UPDATE: Tonight's special school board meeting has been canceled, according to Malverne Superintendent Dr. James Hunderfund.
When a person logs onto Facebook, that user has the ability to connect with millions of people around the globe, but recently, the social networking site has become an effective tool for bringing the small, square-mile sized community of Malverne even closer together.
For the second time in this year alone, Malverne residents are using Facebook to rally their neighbors to demand change on the local level. Following in the path of the that one local man created on Facebook in January to galvanize residents to pressure the local utility to improve their tap water, another group has formed in the past 24 hours with a focus on Malverne schools.
Malvernite Don Pupke created the "I Love Malverne But Want Better Schools!" group on the social networking site on Sunday and has already attracted close to 80 residents. The purpose of the group is " to try to improve the Malverne School District," he says.
Pupke "intends to bring the Malverne Facebook Community together to shed light on the operation, budget and news related to the Malverne Schools and to share opinions in a forum that is fair, and respectful and, hopefully, educational. "
In only a day, the discussion has taken off, with residents sharing information regarding unfunded state and federal mandates, staff salaries and the 2011-2012 budget.Their biggest concern was encouraging residents to attend to a special Board of Education meeting that had been scheduled for Monday night in the district's central office, which has since been canceled.
Pupke said he learned that the school board called the meeting for the sole purpose of extending Malverne Superintendent Dr. James Hunderfund's contract.
According to 2010-2011 data from the New York State Department of Education, last year Hunderfund earned a salary of $234,090, however, Gov. Andrew Cuomo has proposed a bill that could dramatically lower what Hunderfund and other superintendents earn going forward.
The proposed caps would limit those working in larger districts from earning more than $175,000 per year, while school chiefs in smaller districts would be capped at $125,000. Each cap would be applied prospectively as contracts expire, and local communities would have the ability to vote on overriding the salary cap, limited only to specific contract. They would weigh in on this when they go to the polls in the spring to vote on the school budget.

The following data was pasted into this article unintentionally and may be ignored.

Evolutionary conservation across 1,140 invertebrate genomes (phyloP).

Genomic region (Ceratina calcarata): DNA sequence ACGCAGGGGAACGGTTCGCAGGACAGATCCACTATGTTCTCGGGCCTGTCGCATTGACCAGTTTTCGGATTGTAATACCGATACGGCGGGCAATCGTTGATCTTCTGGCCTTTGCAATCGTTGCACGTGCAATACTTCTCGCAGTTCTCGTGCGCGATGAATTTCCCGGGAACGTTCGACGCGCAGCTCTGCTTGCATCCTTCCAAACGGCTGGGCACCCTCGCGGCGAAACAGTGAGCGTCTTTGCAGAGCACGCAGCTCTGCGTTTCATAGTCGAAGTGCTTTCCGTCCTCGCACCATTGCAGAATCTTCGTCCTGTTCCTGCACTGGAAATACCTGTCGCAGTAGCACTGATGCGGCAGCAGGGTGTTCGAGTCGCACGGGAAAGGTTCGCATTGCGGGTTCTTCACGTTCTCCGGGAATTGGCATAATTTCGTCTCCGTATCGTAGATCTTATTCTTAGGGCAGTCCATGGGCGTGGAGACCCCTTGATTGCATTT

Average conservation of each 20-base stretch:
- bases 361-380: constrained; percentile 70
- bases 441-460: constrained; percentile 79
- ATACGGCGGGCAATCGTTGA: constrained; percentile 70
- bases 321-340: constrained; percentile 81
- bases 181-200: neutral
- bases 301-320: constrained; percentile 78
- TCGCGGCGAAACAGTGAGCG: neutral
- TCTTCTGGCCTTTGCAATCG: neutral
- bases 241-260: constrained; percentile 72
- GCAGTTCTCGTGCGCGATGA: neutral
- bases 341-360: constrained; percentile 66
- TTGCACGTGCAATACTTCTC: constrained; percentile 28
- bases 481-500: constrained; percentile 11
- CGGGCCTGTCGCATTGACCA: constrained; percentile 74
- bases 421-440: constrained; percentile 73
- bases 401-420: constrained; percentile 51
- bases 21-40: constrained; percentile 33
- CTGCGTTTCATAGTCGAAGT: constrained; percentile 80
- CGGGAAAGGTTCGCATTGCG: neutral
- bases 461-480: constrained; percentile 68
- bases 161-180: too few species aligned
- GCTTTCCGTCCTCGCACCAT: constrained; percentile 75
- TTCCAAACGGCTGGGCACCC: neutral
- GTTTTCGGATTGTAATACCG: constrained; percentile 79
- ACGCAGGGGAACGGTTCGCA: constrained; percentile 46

However, if the superintendent's contract was extended before the legislation passed, he would have been entitled to that contractual agreement and the taxpayers would have no say until after his contract expired, said school board member Gina Genti.
"This act of hubris by the board is completely contrary to and out of phase with the goals and objectives of Governor Cuomo's admirable efforts to cap superintendents' salaries throughout the state," Pupke wrote to the members of the group.
He also accused the school board of trying to keep the meeting "under wraps" by not posting a notice about it until Friday afternoon.
"The clear intent is to keep this act secret from the taxpayers of the district," he said. "This proposal is being considered at a time when the district is planning to lay-off...employees, because there isn't enough money to pay them!"
According to a, close to 20 educators and 15 non-certified personnel could be eliminated next year.
Pupke's message urged residents to call the administrative office to voice their opposition to the proposed contract extension and to attend a meeting that had been scheduled for tonight in the central office building located on the corner of Wicks Lane and Ocean Avenue. While any discussion pertaining to personnel would have been done behind closed doors, in "executive session," if the board had taken action on any proposal they would have been required to open that portion of the meeting to the public.
It looks as if the calls may have worked.
As of 3 p.m. Monday, the meeting was canceled, according to Dr. Hunderfund, who told Patch that the school board made the decision to call it off.
"We're moving forward with working on the budget," Hunderfund said.